Voting in America
by Morgan E. Felchner, ed.
June 2008, 760pp, 6 1/8x9 1/4
3 volumes, Praeger

Hardcover: 978-0-275-99804-2
$163, £121, 136€, A233
eBook Available: 978-0-275-99805-9
Please contact your preferred eBook vendor for pricing.

The three volumes of Voting in America offer the most comprehensive and authoritative account of all aspects of voting in the United States ever assembled.

The three volumes of Voting in America offer the most comprehensive, authoritative, and useful account of all aspects of voting in America ever assembled. This set surveys the legal foundations, historical development, and geographic diversity of voting practices at all levels of government in the United States. It marshals the demographics of voter participation and party affiliation in the 21st century by age, occupation, location, region, class, race, and religion, and parses the roles of interest groups, hot-button issues, and the media in mobilizing voters and shaping their decisions. Finally, the set anatomizes the critical voting debacles in the 2000 and 2004 elections and assesses the proposed remedies, including online voting and electronic voting machines.

The host of chapters penned for this magisterial set by an unprecedented assemblage of academics, practitioners, and pundits includes such lively topics as: the Electoral College, prisoner disenfranchisement, obstacles and options for American voters abroad, the rise of ballot initiatives, the elusive youth vote, the battle for the swing vote, local issues trends, Wisconsin voter fraud, waiting in line in Ohio, the provisional ballots mess, and partisanship in voting companies.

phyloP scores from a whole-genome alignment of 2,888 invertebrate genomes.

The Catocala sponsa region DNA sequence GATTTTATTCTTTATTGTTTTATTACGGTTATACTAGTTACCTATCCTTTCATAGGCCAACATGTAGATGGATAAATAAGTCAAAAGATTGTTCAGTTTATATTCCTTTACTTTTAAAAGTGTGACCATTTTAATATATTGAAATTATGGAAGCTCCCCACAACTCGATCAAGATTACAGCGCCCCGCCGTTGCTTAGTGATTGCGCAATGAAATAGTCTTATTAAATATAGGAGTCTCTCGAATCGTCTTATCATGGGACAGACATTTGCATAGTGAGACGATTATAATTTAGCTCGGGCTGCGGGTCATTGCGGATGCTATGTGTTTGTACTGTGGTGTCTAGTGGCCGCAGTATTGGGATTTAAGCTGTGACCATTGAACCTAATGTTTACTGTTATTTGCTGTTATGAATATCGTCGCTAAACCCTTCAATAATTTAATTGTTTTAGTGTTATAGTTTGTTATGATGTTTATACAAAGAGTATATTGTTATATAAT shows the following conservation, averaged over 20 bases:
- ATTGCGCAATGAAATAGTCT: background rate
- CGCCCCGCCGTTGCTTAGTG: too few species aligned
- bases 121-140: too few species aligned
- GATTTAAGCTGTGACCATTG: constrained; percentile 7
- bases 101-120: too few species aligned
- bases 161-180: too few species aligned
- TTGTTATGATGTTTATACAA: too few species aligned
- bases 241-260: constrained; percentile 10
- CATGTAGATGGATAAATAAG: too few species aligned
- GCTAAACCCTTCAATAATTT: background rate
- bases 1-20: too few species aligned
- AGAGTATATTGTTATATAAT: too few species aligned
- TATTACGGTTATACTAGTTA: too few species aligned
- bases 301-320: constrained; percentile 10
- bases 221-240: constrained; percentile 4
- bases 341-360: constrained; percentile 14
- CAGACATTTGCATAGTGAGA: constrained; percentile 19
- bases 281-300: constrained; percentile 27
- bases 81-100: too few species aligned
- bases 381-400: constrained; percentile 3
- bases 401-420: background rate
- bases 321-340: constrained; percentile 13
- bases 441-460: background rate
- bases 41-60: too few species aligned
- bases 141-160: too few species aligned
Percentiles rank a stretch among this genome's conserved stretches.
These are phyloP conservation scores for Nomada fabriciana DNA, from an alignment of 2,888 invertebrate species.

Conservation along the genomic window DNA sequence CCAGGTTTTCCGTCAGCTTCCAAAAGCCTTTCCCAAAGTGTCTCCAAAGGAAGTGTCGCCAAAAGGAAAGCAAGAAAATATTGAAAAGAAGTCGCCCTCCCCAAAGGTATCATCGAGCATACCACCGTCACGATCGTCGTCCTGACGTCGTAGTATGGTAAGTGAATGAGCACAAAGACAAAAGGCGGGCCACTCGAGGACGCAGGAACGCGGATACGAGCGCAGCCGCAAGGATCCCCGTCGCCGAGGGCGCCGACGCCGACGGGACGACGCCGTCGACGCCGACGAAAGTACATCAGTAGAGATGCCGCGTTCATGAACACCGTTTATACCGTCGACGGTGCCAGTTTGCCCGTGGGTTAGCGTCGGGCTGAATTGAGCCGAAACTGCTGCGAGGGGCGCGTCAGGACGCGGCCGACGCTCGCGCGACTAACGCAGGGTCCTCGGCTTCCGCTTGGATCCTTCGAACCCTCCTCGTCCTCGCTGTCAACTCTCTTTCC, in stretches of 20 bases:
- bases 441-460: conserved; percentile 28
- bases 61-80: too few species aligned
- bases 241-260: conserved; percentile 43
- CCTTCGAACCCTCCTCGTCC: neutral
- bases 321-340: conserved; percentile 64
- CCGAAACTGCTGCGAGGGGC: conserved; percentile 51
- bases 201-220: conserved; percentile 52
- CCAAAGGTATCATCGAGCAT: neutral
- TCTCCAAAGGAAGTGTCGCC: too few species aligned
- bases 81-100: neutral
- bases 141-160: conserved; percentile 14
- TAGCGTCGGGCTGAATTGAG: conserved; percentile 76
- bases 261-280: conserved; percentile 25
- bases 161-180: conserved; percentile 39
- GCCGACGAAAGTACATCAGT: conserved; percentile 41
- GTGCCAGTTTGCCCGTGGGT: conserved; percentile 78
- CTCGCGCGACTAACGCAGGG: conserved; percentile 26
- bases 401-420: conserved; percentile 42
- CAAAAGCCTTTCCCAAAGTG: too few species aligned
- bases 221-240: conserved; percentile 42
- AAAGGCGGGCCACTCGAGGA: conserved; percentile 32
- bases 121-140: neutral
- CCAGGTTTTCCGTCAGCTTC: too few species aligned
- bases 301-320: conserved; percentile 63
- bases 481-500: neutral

Reviews

"Flechner, an editor at U.S. News & World Report, has assembled a group of academics—political science and law professors, pollsters, and a few journalists—for this wide-ranging look at American elections."—Library Journal, December 1, 2008

"In a recent replication of the classic The American Voter (Angus Campbell et al., 1960), Michael S. Lewis and his colleagues (The American Voter Revisited, CH, Feb'09, 46-3522) discovered that Americans who cast ballots for presidential candidates in 2000 and 2004 behaved very much like the voters of the 1950s. While voter behavior may be relatively stable over time, the environment associated with US elections has changed dramatically. Virtually all aspects of this changed context are examined in this three volume set. The editor--Felchner (politics editor, US News & World Report)--has organized 62 essays written by 70 authors who are either political activists, pundits, consultants, pollsters, or academics. Their common task was '... to examine the nuances of voting (in order) to understand how the electoral process in the United States has changed over time.' The first volume lays out the legal foundations and historical developments associated with voting, primarily in terms of legislation expanding the electorate. Volume 2 continues with an examination of the demographics and rationales associated with voting. Attention is given to the role of issues, interest groups, and the media in mobilizing voters and influencing preferences. Volume 3 is the most innovative. Since the passage of the Help America Vote Act in 2002, reform efforts have tried to make voter registration and the act of voting itself easier, more secure, and more reliable. Finally, there is the paper ballot versus electronic voting debate concerning how votes can be effectively and accurately counted… Recommended. All readership levels."—Choice, May 1, 2009
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